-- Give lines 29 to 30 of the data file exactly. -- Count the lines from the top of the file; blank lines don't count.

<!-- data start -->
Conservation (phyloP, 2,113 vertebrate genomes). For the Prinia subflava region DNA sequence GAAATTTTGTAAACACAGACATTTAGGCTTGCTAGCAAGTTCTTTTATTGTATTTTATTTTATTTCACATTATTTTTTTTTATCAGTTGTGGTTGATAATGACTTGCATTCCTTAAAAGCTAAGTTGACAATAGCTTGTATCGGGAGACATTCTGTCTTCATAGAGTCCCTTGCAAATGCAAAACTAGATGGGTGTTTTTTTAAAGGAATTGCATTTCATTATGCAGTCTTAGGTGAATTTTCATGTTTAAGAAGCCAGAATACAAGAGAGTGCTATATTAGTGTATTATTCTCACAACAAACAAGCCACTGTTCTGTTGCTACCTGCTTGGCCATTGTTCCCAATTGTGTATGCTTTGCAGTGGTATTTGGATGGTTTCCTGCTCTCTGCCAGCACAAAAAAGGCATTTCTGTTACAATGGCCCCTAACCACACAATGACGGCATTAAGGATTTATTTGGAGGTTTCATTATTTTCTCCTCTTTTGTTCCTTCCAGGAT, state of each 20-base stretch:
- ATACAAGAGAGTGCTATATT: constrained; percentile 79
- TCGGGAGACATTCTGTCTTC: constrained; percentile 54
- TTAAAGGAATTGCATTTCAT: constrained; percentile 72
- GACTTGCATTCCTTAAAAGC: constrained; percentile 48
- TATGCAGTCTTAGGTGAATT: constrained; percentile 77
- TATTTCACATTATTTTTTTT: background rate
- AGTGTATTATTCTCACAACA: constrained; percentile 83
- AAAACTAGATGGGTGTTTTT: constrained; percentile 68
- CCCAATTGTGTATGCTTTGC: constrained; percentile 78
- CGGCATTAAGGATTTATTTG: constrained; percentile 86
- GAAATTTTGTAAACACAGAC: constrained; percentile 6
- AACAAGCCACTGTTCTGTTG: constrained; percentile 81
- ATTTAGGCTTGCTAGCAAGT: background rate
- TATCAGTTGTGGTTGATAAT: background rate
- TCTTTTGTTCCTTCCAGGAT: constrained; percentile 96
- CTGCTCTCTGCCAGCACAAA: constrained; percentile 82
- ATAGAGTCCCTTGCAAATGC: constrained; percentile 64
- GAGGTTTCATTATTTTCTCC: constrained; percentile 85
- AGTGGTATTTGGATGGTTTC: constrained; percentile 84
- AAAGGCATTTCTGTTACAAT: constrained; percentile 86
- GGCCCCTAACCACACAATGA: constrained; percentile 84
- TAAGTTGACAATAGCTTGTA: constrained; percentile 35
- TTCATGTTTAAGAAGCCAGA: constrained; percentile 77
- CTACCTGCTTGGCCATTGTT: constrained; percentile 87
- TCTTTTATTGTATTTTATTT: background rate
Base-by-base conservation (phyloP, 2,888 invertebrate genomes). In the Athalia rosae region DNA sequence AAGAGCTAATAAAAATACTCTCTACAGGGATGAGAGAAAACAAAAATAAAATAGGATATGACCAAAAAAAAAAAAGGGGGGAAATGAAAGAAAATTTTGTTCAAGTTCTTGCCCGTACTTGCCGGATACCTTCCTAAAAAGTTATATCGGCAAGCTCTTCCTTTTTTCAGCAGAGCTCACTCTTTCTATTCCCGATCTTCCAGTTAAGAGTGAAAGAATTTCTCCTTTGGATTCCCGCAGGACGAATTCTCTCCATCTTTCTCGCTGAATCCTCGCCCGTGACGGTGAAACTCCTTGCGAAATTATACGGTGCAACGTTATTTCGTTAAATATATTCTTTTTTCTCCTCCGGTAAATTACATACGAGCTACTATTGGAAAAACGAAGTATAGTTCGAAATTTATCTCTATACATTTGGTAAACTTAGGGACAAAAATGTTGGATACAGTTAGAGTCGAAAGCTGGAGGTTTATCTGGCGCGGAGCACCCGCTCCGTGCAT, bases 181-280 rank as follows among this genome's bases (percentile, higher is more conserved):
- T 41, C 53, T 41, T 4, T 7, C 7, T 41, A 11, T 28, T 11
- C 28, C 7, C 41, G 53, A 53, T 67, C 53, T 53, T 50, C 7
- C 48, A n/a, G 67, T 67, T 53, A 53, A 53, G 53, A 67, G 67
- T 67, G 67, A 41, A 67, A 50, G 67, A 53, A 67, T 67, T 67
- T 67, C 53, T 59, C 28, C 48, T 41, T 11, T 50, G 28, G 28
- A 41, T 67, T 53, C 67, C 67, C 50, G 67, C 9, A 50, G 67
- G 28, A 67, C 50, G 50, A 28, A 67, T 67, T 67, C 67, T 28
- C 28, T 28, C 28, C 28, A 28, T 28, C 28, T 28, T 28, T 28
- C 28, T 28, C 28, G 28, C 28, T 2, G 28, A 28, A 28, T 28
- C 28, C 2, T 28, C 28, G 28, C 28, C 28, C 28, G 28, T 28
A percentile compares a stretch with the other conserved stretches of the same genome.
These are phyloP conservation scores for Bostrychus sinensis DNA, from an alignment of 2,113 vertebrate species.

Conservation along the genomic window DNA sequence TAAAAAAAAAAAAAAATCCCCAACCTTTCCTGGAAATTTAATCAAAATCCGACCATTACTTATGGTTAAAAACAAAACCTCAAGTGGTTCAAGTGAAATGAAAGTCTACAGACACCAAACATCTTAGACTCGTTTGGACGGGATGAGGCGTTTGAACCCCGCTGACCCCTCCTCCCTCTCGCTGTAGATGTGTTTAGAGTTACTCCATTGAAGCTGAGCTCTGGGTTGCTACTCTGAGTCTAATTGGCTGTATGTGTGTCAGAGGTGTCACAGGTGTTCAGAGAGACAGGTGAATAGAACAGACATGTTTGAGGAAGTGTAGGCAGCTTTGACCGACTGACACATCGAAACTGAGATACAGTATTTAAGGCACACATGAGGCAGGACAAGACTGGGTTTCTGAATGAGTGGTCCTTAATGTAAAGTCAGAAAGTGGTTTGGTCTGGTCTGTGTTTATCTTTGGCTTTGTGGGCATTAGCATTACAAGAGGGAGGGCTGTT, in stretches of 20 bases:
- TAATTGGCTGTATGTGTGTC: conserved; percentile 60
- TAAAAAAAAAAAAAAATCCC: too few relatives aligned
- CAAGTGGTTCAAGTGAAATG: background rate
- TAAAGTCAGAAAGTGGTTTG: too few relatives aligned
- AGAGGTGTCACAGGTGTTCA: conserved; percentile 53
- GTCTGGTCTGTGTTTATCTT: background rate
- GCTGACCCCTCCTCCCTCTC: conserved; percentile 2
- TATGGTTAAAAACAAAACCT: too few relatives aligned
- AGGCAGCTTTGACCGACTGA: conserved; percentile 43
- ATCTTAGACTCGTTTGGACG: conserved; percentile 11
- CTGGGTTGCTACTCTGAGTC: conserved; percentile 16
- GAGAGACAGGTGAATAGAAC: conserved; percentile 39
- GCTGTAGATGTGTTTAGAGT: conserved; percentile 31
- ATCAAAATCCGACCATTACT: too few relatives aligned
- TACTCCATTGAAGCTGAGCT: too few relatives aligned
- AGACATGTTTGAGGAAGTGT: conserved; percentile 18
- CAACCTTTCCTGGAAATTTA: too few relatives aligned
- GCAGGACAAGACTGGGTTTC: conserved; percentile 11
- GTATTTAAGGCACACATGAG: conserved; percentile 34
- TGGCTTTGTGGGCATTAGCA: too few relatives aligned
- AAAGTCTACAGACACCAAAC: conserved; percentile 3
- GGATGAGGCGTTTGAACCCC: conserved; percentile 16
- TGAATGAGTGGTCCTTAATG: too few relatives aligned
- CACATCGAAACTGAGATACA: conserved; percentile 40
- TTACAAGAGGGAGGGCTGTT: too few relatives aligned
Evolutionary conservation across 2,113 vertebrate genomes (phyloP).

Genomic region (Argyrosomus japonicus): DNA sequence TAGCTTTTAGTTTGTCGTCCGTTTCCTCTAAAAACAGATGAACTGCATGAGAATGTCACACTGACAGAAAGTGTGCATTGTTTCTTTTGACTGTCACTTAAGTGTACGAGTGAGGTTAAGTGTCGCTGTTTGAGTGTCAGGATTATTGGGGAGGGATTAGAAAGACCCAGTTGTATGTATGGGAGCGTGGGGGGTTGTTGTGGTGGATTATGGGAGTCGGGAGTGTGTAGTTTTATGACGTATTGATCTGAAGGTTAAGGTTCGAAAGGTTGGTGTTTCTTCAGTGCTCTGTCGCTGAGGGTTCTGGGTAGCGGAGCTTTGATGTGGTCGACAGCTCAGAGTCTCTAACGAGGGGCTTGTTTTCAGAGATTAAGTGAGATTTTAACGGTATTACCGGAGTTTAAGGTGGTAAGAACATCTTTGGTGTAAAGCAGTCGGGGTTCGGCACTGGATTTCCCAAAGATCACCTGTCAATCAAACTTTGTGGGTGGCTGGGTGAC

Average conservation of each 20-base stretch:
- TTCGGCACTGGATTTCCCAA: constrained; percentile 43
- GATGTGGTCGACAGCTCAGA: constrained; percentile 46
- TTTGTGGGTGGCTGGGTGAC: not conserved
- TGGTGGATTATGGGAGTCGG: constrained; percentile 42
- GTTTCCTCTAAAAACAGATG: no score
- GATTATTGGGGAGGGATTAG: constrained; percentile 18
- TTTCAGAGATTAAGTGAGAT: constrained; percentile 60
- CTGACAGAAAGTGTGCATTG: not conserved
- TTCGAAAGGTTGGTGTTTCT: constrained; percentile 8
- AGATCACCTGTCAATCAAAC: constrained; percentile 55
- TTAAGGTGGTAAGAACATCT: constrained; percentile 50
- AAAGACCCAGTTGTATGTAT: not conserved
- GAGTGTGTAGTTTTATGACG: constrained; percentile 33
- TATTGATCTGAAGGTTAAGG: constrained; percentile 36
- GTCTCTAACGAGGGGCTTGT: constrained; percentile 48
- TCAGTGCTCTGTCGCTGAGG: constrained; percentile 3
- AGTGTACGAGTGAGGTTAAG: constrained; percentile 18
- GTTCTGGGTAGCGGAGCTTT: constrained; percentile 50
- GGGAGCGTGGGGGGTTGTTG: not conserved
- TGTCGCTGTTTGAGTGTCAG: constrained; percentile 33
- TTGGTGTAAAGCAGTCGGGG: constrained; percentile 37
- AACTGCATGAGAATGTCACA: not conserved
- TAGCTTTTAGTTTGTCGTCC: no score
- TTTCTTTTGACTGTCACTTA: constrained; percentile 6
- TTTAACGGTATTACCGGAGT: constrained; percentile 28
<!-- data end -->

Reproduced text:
- C 28, C 7, C 41, G 53, A 53, T 67, C 53, T 53, T 50, C 7
- C 48, A n/a, G 67, T 67, T 53, A 53, A 53, G 53, A 67, G 67